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State Flag, State Ensign and War Flag (Germany)

Federal Service Flag, Bundesdienstflagge

Last modified: 2017-09-30 by klaus-michael schneider
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[State Flag, State Ensign and War Flag (Germany)] 3:5 Image by M. Schmöger, 14 March 2001
Flag adopted 7 June 1950

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Description of Federal Service Flag

According to Smith 1980 this design is the state flag, and also the state ensign and war flag (although the simple tricolour could be used as the state flag, too).
Carsten Linke, 14 June 1996

Identical with the Flag of Government Authorities on Land 1921-1933. Fundamentally the state flag and ensign. Adopted 1950. Illustrated in Pedersen 1971 p. 30, Smith 1975, p. 227 and Album des Pavillons 1990, p. 17.
Norman Martin, February 1998

This is the Bundesflagge with the Bundesschild (federal shield, slightly different to the coat-of-arms). The shield is slightly shifted to the hoist, according to the legal prescription: Anordnung über die deutschen Flaggen (Instruction on the German Flags) of 13th November 1996, published in the Bundesgesetzblatt I 1996, p. 1729. However, there is no indication what exactly 'slightly shifted' means. The illustrations in several books show that the center of the shield is at about 49% of the length (48,7% / 49,3% / 49,4%). The height of the shield is also not clearly defined: it is up to 7/15 of the flag's height high. Sources: Laitenberger and Bassier 2000, Friedel 1968 and Bundesministerium des Innern 1956.
M. Schmöger, 14 March 2001

* Offset Position of the Coat-of-Arms

The coat of arms, as shown in Smith, is situated slightly shifted towards the hoist, so it looks centered when the wind makes the flag twist.
Ole Andersen, 14 January 1998

Smith has in general a very good accuracy record, and a quick check shows that the two Smith books do indeed show the arms shifted towards the hoist. But Album des Pavillons 1990, Reibert 1942 —the quasi-official German soldier's manual— and the official Informationen zur politischen Bildung all show the arms in the center, so that I feel I must conclude that Smith is probably in error on this issue.
Norman Martin, 14 January 1998

According to the law (Anordnung über die deutschen Flaggen of 7th June 1950, Bundesgesetzblatt p. 205, article 3) the coat of arms is indeed slightly shifted towards the hoist, but the shift is scarcely to detect. In the illustration of the official publication I measured from hoist to the coat of arms 2.8 cm, from the coat to the fly 2.9 cm. A small difference. (The height measures 4.6 cm, the width 7.4 cm in the same illustration.)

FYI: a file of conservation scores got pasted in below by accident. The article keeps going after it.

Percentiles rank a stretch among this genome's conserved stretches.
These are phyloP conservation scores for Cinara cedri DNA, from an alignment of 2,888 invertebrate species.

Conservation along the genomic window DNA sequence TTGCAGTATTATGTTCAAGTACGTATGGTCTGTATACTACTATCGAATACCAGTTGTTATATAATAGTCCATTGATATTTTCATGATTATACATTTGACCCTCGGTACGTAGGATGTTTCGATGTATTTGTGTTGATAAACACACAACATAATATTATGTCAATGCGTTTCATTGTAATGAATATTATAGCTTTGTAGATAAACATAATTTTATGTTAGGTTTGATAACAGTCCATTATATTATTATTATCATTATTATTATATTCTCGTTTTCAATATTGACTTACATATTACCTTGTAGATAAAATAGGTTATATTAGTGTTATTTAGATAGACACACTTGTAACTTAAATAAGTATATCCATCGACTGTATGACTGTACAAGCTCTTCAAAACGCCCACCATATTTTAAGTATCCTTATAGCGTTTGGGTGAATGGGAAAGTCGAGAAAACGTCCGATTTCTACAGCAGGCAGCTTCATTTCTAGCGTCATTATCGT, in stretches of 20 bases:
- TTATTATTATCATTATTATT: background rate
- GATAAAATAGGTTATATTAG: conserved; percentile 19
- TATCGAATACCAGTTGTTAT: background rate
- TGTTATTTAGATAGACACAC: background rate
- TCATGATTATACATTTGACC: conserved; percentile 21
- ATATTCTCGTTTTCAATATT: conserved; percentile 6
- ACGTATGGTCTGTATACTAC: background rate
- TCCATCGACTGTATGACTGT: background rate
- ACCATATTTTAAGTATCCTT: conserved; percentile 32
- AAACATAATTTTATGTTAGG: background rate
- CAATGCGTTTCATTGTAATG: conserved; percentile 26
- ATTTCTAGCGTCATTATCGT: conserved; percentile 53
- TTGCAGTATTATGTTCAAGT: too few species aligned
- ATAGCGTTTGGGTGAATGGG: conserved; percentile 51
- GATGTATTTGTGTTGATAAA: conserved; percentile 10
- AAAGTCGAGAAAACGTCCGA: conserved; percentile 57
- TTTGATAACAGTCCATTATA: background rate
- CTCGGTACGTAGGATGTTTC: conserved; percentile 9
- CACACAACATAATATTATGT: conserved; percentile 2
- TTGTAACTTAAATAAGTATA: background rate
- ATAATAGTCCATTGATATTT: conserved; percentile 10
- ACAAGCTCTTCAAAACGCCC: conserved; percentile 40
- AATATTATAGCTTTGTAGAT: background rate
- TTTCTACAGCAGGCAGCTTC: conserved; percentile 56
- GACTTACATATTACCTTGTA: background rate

Dieter Linder, 14 January 1998

* Use of Official Federal Service Flag

The federal service flag is the flag for federal offices only, not for any official building. (This flag may only be used by federal government authorities.)
M. Schmöger, 25 June 2002

According to the navy regulation [Marine Dienstvorschrift] MDv 161/1 (Bundesministerium der Verteidigung 1977), the federal service flag (Bundesdienstflagge) is used by auxiliary ships of the navy, ships leased or chartered by the Bundeswehr (if ordered by the Minister of Defence), and ships not yet in service or out of service. (...) Ships using the federal service flag also use a smaller variant as a jack (Gösch). The size is also regulated in the MDv 161/1: ensigns 70 × 115 cm, 80 × 135 cm, 120 × 200 cm, 150 × 250 cm, 200 × 335 cm; the jack has either 50 × 85 cm or 70 × 115 cm.
M. Schmöger, 21 November 2001

* Other State Ensigns

In all books (e.g. Smith 1975 or Album des Pavillons 2000) the Bundesdienstflagge (federal service flag) is indicated as the only state ensign. This is not totally correct, as the federal service flag would be used only by federal state ships, e.g. the Bundesgrenzschutz as the federal police. The police boats (and other state boats and ships) of the Länder would use the federal flag (without shield) as an ensign. Usually they also have the respective state service flag as a secondary flag, e.g. as jack (as mentioned already several times when discussing the respective Länder). However, there is one exception: Lower Saxony uses the Lower Saxon state ensign as an ensign, instead of the federal flag. So we have three different flags used as German state ensigns (and another sixteen used as jacks or distinguishing flags for the Länder).
M. Schmöger, 23 November 2001

Hanging Flag

[State Flag, State Ensign and War Flag, hanging flag variant (Germany)] 5:2 Image by M. Schmöger
Flag adopted 13 November 1996

In the Anordnung über die deutschen Flaggen (Instruction on the German Flags) of 13th November 1996, published in the Bundesgesetzblatt I 1996, p. 1729, there is also for the first time legally prescribed a hanging flag (Banner) version of the Bundesdienstflagge. The image I made is in proportion 5:2, as this is the most frequently found proportion for hanging flags in Germany. Sources: Laitenberger and Bassier 2000, Friedel 1968 and Bundesministerium des Innern 1956.
M. Schmöger, 14 March 2001

Federal Shield

['Federal Shield' (Germany)] Image by M. Schmöger

The shield on the state flag has a special shape, not the same as in the coat-of-arms (even though on flags used "illegally" by sports fans the shield often totally resembles the coat-of-arms).
Dieter Linder, 12 January 1998

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